If the car isn’t moving, don’t spin the wheels; they’ll just dig deeper into the snow. You may need to jack up the car to put a traction aid under the drive wheels, but make sure the jack is on firm ground. You can use sand, cat litter, twigs, weeds, planks, even your car’s floor mats or trunk liner. Make sure others stand clear before you apply power.

Finding an insurance program you can bank on

Whether you operate a bank, savings and loan, credit union, household finance or mortgage company, you need to protect your organization’s own assets to ensure that you remain open for business. Your clients depend on you for services such as mortgages and other loans, night depositories, checking and savings accounts and ATMs.

A financial company’s assets go beyond traditional assets such as buildings and contents. Your insurance coverage should be tailored to include unique exposures you may have, such as:

  • Broad coverage for damage to special property such as bulletproof glass, night depositories, vaults and ATMs
  • Protection for your interest in a mortgaged property in the event it is damaged or destroyed and the borrower’s coverage is inadequate or has lapsed
  • Coverage for dwellings and other properties acquired in foreclosure, assuring that coverage is adequate despite the possibility of the property being vacant
  • Your interest in other collateral property such as autos, RVs and boats that are damaged or destroyed where there is an error or omission in procuring or maintaining physical damage coverage on those items
  • Both liability and physical damage protection for autos that are repossessed

Ask your Ayres Group insurance agent to place your policy with a carrier that provides broad coverage for common exposures of financial companies. Your assets should be as safe and secure as your clients’.

Coverages described here are in the most general terms and are subject to actual policy conditions and exclusions. For actual coverage wording, conditions and exclusions, refer to the policy or contact your Ayres Group agent.

Innocent employers go to court every day

Misunderstandings can lead to disastrous consequences for your company, but there are things employers can do to protect your business. Imagine these scenarios:

  • A manager terminates an employee based on negative performance evaluations. The terminated employee sues the employer for pregnancy discrimination, alleging she was fired based on her pregnancy and leave of absence.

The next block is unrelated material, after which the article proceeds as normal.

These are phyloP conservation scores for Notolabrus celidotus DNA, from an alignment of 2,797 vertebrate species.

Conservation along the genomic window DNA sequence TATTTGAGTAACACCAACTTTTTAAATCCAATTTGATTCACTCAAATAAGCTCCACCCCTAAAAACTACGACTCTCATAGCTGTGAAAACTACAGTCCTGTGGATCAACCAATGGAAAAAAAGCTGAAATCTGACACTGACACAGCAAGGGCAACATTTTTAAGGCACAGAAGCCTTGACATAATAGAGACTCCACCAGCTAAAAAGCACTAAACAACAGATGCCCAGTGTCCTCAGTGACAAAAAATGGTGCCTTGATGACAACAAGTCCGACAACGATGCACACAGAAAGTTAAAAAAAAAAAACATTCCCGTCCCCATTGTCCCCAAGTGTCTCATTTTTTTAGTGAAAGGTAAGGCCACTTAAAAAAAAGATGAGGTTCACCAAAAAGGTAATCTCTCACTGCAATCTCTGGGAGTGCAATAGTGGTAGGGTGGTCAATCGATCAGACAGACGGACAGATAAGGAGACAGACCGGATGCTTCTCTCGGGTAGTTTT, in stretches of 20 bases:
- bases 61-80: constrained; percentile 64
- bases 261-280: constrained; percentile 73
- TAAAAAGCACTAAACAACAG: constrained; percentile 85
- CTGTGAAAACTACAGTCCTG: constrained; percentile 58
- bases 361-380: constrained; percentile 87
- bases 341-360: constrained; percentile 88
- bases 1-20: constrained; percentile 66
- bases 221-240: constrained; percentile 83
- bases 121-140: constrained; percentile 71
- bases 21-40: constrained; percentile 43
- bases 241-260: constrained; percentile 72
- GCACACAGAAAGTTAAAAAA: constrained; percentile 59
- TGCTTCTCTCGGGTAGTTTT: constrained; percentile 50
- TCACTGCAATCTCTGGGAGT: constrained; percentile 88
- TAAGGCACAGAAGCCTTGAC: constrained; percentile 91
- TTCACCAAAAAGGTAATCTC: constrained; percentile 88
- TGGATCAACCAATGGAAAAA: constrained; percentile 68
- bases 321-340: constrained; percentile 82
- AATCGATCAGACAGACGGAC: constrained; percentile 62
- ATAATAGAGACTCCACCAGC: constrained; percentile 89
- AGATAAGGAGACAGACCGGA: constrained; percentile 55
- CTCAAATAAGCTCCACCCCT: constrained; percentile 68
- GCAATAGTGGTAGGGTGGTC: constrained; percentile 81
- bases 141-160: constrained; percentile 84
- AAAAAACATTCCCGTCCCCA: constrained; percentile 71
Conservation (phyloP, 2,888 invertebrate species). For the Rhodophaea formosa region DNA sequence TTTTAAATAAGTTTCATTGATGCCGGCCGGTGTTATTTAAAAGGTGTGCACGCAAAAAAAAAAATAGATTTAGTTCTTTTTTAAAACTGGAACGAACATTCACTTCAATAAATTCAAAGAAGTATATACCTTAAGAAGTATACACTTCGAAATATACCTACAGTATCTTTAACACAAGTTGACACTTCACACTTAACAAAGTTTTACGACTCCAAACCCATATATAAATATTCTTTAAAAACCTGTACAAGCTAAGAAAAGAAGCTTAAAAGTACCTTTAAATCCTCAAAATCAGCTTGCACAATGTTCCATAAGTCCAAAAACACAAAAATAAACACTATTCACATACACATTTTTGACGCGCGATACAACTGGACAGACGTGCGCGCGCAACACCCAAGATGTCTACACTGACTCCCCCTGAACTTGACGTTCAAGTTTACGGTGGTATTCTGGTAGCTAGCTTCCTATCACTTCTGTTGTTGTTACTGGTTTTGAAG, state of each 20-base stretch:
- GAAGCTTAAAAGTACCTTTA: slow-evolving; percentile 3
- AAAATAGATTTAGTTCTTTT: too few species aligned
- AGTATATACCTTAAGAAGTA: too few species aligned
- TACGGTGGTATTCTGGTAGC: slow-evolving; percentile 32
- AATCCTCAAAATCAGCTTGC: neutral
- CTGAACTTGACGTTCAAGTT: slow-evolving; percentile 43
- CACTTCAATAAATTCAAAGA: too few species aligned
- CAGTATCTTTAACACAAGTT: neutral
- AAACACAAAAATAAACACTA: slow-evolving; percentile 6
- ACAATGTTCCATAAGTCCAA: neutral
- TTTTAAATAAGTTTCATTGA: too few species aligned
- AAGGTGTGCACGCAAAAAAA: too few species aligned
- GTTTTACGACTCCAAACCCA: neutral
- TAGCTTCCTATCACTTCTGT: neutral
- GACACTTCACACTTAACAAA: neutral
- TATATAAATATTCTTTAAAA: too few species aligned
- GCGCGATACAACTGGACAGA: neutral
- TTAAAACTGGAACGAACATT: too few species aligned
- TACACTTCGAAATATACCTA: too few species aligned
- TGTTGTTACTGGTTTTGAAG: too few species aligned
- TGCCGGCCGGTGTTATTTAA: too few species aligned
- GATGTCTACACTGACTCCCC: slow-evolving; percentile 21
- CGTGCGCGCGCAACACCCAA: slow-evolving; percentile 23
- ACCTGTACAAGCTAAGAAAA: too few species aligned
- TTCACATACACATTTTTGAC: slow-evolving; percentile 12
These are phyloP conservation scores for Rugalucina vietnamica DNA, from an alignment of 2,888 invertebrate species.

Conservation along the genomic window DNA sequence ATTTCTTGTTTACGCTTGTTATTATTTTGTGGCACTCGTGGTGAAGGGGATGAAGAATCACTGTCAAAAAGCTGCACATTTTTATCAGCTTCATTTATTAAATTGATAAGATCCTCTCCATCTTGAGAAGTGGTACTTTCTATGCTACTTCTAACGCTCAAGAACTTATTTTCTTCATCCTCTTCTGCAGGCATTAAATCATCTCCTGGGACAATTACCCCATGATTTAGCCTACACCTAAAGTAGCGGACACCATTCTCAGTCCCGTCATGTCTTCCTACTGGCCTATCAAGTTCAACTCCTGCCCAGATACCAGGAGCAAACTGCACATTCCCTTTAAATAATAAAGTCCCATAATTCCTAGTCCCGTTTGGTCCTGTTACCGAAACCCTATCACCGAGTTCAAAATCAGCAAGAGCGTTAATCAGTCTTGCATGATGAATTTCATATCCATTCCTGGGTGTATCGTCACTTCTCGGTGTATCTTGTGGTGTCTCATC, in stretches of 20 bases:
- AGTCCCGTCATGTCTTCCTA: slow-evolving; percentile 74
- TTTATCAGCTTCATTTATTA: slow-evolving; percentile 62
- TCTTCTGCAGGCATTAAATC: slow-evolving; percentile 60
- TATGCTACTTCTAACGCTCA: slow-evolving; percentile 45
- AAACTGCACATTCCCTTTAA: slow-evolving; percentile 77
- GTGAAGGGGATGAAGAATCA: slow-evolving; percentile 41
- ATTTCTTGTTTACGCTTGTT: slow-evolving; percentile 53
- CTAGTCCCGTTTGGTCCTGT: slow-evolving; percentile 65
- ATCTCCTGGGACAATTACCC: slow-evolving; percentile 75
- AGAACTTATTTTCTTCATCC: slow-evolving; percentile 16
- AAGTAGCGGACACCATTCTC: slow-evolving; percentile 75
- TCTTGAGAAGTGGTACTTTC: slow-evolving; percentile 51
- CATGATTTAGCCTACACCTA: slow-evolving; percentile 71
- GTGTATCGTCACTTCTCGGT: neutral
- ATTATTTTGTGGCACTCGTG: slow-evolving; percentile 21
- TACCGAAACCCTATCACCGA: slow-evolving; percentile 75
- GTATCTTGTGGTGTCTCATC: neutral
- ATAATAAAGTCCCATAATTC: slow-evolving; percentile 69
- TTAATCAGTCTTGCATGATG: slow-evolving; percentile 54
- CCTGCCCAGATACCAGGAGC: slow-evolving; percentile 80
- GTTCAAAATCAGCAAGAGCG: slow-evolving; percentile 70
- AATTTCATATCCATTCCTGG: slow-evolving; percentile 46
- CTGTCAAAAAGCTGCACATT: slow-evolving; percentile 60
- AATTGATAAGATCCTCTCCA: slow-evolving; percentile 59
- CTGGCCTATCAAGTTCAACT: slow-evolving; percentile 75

• The Equal Employment Opportunity Commission sues a manufacturing company for race and gender discrimination in their hiring procedures. The EEOC alleges Asian applicants were turned down for all positions except administrative ones.
  • A former employee alleges that after he informed his employer of the need for a kidney transplant, he was terminated.

Even if the employers in these examples were completely innocent and the allegations are unfounded, they may nonetheless incur significant defense costs. What would your company do if these claims were filed against it? Would your company have the resources to pay for litigation costs that may take months or even years to resolve?


Employment practices liability insurance (EPLI) protects your company against the financial consequences of employment-related lawsuits and from allegations that an employee’s rights were violated. Lawsuits can result in defense costs and possible state or federal fines and penalties if your company is found liable. Complaints and charges could be brought by past, present or prospective employees.

Allegations could include:

  • Wrongful termination of employment
  • Wrongful failure to employ or promote
  • Failure to create and provide workplace employment procedures
  • Violations of the Family and Medical Leave Act, Americans with Disabilities Act, Age Discrimination in Employment Act and Title VII of the Civil Rights Act
  • Wrongful retaliation
  • Breach of oral or written employment contracts

Top-trending employment practice claims also include:

  • Pregnancy discrimination
  • Illegal background checks
  • Health-related employment discrimination
  • LGBT gender identity discrimination

Take action to mitigate the risk in employment decisions:

  • Discuss employment practices liability insurance with your attorney, risk manager and local independent insurance agent.
  • Minimize the risk of lawsuits by educating your managers and employees.
  • Create employment procedures that extend from pre-employment all the way to termination and beyond.
  • Maintain accurate and thorough documentation regarding any employment action that occurs, including steps your organization takes to prevent and solve disputes.
  • Develop an employee handbook detailing company policies for discipline, termination and prevention of sexual harassment and discrimination in the workplace.
  • Ask interview questions that are nondiscriminatory when recruiting and selecting talent.

Employee-related complaints, charges and allegations could seriously damage the reputation and bottom-line results of your company or organization. Take action. Seek advice from your attorney and your risk management team, including your Ayres Group Agent.

Courtesy: Cincinnati Insurance